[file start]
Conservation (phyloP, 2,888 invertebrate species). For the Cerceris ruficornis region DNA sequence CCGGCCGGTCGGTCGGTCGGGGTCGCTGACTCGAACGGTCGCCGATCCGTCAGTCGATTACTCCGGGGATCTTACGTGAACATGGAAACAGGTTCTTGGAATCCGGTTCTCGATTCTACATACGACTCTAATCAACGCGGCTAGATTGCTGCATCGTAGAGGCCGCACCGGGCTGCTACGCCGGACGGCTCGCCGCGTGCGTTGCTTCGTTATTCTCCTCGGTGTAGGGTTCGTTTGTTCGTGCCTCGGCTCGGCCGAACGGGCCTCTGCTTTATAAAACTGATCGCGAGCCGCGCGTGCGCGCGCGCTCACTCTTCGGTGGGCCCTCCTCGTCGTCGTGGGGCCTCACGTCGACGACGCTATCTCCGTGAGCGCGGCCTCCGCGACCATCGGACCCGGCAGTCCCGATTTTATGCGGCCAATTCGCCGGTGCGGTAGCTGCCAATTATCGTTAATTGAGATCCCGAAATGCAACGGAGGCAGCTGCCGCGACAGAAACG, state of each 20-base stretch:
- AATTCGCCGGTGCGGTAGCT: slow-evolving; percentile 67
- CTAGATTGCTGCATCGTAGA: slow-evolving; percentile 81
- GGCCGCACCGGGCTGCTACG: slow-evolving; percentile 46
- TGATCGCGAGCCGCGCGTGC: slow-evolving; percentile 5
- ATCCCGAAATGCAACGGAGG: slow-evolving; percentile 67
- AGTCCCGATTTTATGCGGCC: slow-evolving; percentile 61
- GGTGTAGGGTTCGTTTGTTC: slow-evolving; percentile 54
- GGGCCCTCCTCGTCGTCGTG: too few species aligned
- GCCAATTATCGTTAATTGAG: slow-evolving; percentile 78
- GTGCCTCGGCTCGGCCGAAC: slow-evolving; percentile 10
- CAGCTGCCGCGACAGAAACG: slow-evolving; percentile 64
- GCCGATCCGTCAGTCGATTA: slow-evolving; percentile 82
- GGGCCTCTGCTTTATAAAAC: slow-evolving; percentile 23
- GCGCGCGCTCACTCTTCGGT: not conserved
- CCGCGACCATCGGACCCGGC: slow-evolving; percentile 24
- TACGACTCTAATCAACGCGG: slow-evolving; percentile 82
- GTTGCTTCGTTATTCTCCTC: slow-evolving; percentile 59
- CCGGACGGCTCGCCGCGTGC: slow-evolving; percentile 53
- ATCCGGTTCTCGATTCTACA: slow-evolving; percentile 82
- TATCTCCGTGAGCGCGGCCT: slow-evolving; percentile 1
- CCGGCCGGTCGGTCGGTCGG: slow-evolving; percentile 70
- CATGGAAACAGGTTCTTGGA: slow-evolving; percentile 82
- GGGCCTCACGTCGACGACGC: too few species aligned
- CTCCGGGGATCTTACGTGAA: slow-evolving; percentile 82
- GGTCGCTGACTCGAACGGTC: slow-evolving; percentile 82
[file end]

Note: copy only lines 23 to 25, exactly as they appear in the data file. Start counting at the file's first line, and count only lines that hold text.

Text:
- CATGGAAACAGGTTCTTGGA: slow-evolving; percentile 82
- GGGCCTCACGTCGACGACGC: too few species aligned
- CTCCGGGGATCTTACGTGAA: slow-evolving; percentile 82